27 May 2015

Opening remarks at the joint press conference with the President of the European Commission

Ban Ki-moon

Thank you very much, Mr. President,

It’s a great honour and pleasure to visit the European Union with the new leadership installed.

We have a very good and extensive exchange of views on matters of our common concern.

Last night, I also attended a dinner consultation with all 28 foreign or development ministers of the European Union to discuss matters of our concern, including migration and sustainable development.

In a short while, I will have the honour of addressing the European Parliament.

During this year that marks the 70th anniversary of the United Nations’ founding, we have three major opportunities to set the world on a more sustainable, equitable and prosperous path.

We must renew the global partnership for development at the International Conference on Financing for Development which will be held in Addis Ababa in July.

I commend that those countries that have met the target of committing 0.7 per cent of GNI, gross national product, to official development assistance, including 0.2 per cent for the world's least developed countries. I urge other OECD countries to follow that example. I welcome yesterday's decision by EU Member States to re-commit to that target. I urge them to spare no efforts to reach it as soon as possible.

A successful outcome in Addis Ababa is crucial for building trust and momentum towards an ambitious post-2015 development agenda in New York in September and a comprehensive and universal agreement on climate change in December in Paris.

The emergence of violent extremism is a grave threat to international peace and security. All countries and organizations should join hands to forge a multi-faceted response that respects international human rights and humanitarian law. I will present a comprehensive plan of action on how counter violent extremism and terrorism to the General Assembly later this year.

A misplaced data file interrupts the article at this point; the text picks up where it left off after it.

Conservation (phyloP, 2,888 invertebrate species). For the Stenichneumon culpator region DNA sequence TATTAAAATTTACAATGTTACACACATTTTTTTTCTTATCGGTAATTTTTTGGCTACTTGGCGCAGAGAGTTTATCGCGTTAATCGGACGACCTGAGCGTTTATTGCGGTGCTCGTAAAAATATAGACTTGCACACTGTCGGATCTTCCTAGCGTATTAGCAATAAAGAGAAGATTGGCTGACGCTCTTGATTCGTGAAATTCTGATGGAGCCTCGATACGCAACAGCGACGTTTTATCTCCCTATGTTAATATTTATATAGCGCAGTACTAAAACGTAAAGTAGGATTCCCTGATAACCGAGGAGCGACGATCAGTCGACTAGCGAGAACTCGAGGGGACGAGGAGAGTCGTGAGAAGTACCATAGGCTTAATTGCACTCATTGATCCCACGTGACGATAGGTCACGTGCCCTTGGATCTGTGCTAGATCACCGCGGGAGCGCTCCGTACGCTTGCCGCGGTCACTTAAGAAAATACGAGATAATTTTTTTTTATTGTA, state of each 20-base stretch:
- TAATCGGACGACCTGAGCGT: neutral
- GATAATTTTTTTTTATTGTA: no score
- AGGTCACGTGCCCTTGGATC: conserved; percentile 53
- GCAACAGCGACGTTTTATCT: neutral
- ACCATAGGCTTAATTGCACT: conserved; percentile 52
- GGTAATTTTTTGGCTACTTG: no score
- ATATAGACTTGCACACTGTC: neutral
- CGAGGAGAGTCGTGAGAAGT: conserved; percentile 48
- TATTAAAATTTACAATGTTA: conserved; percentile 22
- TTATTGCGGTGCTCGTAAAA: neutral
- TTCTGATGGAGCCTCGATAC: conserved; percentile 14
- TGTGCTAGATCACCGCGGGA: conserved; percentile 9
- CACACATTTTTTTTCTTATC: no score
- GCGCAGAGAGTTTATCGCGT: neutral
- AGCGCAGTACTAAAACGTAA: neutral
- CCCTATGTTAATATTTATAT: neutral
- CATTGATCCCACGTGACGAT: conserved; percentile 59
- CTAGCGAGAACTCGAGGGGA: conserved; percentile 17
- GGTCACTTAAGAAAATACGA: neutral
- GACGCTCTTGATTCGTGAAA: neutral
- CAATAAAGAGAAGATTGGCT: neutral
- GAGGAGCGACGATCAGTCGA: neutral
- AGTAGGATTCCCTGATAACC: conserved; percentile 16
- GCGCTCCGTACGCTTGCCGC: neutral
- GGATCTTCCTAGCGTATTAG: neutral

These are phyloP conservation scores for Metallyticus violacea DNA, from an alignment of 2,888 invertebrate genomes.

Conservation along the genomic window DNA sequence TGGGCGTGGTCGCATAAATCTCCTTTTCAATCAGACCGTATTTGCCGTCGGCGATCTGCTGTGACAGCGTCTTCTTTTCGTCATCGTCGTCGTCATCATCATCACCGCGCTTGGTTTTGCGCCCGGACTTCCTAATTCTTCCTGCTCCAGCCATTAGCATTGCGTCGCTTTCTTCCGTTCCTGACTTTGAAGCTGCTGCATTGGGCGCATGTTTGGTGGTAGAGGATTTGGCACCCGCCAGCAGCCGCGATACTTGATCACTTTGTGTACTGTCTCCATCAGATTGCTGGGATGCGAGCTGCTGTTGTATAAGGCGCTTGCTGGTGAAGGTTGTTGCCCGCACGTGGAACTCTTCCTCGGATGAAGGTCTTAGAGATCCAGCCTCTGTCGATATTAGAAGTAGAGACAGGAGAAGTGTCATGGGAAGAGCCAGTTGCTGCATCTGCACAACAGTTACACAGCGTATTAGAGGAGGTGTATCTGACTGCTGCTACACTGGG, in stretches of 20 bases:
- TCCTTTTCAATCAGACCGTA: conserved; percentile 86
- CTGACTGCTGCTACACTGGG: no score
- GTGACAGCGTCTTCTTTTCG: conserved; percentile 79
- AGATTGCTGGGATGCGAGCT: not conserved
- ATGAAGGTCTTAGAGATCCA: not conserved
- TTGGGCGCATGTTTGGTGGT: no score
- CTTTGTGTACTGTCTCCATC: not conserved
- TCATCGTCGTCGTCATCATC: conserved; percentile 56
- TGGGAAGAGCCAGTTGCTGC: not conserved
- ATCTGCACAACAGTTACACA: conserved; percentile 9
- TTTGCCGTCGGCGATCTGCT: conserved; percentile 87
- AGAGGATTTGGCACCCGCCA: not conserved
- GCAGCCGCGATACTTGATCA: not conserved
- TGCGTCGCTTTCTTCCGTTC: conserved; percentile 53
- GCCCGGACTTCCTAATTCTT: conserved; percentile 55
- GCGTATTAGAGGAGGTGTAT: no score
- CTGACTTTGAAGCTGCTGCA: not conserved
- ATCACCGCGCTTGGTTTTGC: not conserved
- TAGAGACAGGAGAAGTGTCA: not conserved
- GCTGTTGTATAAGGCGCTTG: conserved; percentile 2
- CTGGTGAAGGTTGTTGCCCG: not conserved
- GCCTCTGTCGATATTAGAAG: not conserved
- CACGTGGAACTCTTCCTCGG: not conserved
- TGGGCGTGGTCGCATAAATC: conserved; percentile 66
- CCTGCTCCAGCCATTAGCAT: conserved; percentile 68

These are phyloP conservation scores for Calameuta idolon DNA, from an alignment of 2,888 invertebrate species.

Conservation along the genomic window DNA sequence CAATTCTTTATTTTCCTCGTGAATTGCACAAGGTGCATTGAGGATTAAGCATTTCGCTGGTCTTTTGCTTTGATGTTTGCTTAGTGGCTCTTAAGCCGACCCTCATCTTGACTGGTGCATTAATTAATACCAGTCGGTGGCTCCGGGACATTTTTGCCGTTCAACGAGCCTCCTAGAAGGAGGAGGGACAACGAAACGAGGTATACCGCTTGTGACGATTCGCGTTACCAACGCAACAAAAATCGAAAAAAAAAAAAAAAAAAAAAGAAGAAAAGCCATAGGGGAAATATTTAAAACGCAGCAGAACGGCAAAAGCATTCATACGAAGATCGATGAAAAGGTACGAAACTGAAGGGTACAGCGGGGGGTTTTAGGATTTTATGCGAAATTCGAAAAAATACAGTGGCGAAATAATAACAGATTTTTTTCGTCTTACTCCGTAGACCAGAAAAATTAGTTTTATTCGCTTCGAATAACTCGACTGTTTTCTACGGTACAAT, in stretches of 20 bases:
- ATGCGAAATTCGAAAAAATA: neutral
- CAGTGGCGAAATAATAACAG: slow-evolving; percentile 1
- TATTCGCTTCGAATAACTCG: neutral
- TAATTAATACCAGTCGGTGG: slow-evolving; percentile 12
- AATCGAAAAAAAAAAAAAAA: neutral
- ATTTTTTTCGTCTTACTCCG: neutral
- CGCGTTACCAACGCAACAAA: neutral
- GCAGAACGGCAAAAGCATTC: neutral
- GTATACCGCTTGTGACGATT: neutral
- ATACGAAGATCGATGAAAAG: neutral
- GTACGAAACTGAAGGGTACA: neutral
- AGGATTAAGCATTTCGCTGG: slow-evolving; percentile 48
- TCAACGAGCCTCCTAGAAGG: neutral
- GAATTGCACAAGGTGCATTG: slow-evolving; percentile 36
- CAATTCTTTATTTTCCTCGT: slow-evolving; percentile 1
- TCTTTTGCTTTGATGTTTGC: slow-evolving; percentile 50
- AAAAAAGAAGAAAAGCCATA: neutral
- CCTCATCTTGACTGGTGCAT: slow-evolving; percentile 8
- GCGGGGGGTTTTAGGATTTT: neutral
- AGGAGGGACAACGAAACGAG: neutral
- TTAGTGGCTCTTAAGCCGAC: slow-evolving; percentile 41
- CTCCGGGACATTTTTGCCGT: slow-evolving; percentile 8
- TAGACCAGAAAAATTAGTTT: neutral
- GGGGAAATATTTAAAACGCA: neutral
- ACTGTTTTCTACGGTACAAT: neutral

Ladies and gentlemen,

The complex challenges of migration and refugee protection are also foremost in our minds. In the Mediterranean, many women, men and children are losing their lives while fleeing war or simply seeking a better future.

Our response must be comprehensive, focusing on countries of destination, transit and origin. We need to crack down on smugglers while saving lives and upholding human rights and international law.

The United Nations, the UN High Commissioner for Refugees and the International Organization for Migration are ready to work with European leaders to address both the emergencies and root causes, and to explore how the Member States of the European Union can provide legal alternatives to such dangerous voyages, including resettlement, work and study visas, and enhanced family reunifications.

In that regard, I welcome the announcement by the European Commission a short while ago of a proposal for the relocation of 40,000 of asylum-seekers as a step in the right direction. I highly commend the very compassionate leadership of President [Jean-Claude] Juncker of the European Commission. I encourage EU Member States to show compassion as they consider this important proposal to share their resettlement responsibilities. This can enable the European Union to address the dramatically increasing flows of people while setting an example for other regions of the world facing similar challenges.

Again, I thank President Juncker for your leadership and strong support. You can count on me.

Thank you.